Canada has taken an important step in immunization. There is still work to be done but reasons to feel good about what has been accomplished – .

Canada has taken an important step in immunization. There is still work to be done but reasons to feel good about what has been accomplished – .

Seventy-five percent of the Canadian population has now received at least one dose of a COVID-19 vaccine.

This means that as of September 16, about 28.5 million people in this country had received a vaccine, nine months after the largest mass immunization program in Canadian history began last December.

Prime Minister Justin Trudeau promised earlier this year that any Canadian who wants a vaccine will be able to get one by the end of September.

The Star’s vaccine tracking system conservatively assumes that 75 percent of the Canadian population will receive a dose according to the target; this takes into account the fact that children are not currently approved to receive the vaccine and that some adults will not be vaccinated due to hesitation or medical reasons.

“When you get 75% of your population vaccinated, even though we now have a more transmissible Delta variant, it’s still fair to recognize that the vast majority of people have done the right thing,” said Dr Isaac Bogoch, specialist in infectious diseases. at the University Health Network and former member of the now disbanded Ontario Vaccine Distribution Working Group.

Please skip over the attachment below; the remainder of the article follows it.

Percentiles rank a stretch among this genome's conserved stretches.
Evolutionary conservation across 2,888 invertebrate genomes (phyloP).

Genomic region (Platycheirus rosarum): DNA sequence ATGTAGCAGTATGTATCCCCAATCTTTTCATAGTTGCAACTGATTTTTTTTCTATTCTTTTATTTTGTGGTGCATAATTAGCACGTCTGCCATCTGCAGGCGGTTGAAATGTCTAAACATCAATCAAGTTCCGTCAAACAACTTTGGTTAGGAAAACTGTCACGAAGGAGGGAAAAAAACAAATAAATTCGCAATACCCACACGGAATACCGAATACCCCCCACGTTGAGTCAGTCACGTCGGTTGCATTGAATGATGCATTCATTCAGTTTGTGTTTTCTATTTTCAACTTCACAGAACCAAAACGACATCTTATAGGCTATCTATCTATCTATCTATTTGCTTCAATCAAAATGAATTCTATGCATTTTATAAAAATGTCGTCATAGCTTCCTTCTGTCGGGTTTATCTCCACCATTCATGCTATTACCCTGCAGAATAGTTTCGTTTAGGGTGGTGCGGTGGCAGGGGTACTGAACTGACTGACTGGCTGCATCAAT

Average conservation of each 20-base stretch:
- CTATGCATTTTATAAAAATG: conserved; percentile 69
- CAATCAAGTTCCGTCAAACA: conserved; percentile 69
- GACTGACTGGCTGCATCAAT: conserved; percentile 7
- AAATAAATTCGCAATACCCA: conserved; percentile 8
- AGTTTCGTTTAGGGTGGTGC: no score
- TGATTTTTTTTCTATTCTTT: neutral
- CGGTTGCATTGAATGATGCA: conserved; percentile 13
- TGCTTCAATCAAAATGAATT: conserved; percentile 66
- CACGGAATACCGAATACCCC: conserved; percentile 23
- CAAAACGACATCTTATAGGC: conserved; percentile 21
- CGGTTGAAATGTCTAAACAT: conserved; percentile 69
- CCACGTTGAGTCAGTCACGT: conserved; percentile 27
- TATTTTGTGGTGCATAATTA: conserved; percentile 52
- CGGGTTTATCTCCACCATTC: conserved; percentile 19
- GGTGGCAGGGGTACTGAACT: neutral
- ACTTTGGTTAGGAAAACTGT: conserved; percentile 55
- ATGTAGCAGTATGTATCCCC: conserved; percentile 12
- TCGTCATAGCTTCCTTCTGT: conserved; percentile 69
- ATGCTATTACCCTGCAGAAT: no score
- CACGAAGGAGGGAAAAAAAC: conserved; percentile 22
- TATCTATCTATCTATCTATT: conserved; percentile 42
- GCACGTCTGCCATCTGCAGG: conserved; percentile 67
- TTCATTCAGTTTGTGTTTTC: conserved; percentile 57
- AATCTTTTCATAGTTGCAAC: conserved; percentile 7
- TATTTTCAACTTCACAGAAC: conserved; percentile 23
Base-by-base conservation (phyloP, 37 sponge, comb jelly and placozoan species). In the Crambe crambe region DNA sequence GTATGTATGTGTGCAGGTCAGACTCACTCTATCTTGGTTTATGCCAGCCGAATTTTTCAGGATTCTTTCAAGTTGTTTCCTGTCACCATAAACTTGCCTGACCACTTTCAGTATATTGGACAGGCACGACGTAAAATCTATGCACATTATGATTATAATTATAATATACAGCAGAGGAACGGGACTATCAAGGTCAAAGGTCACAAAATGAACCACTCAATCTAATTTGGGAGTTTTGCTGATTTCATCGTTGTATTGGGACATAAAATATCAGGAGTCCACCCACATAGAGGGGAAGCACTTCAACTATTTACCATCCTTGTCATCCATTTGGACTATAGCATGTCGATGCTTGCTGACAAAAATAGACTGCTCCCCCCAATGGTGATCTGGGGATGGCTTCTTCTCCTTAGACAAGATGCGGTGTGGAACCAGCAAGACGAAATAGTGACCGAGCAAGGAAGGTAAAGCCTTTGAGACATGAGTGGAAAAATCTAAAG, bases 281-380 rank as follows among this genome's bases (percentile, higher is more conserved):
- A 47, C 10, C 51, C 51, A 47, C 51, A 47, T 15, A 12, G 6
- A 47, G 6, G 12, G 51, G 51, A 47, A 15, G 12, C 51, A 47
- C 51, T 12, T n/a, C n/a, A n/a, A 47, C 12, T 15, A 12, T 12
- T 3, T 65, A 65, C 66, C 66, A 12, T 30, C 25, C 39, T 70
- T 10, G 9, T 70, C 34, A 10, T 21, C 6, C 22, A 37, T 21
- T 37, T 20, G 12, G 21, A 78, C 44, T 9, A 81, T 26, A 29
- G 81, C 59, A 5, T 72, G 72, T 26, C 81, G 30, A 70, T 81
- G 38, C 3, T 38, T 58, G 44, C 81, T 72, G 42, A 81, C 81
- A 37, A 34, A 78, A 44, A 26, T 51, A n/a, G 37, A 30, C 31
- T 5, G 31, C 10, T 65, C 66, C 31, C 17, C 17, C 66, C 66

“We also cannot ignore how important this is in helping to prevent the spread of COVID-19 in the community. It helps at the individual level, but it also helps significantly at the population level. “

To date, 69% of the country’s population has received two doses of the vaccine. A total of 54,771,266 doses were administered.

In Ontario, about 85 percent of the province’s eligible population (12 years and older) received at least one dose, while almost 79 percent received two doses.

While the news that 75% of the national population has received at least one dose is undoubtedly good, Bogoch notes that more people need to be vaccinated to gain herd immunity due to the arrival of the Delta variant, more transmissible.

Dr Anthony Fauci, director of the US National Institute of Allergy and Infectious Diseases, said it was now not clear what level of vaccination would be needed to achieve herd immunity in that country. But Dr Ricardo Franco of the Infectious Diseases Society of America told an August briefing that the Delta variant had pushed herd immunity threshold estimates “well above 80%, possibly approaching 90. % ”.

“The problem here is that the Delta variant is twice as transmissible as the original virus and this pushes the herd immunity thresholds of the general population much higher,” Franco said.

Bogoch agrees.

“The reason the goalposts change is because when you have a more heritable variant, which we do with the Delta variant, the herd immunity calculations change,” he said. . “You definitely need to vaccinate a higher proportion of the population in this situation. “


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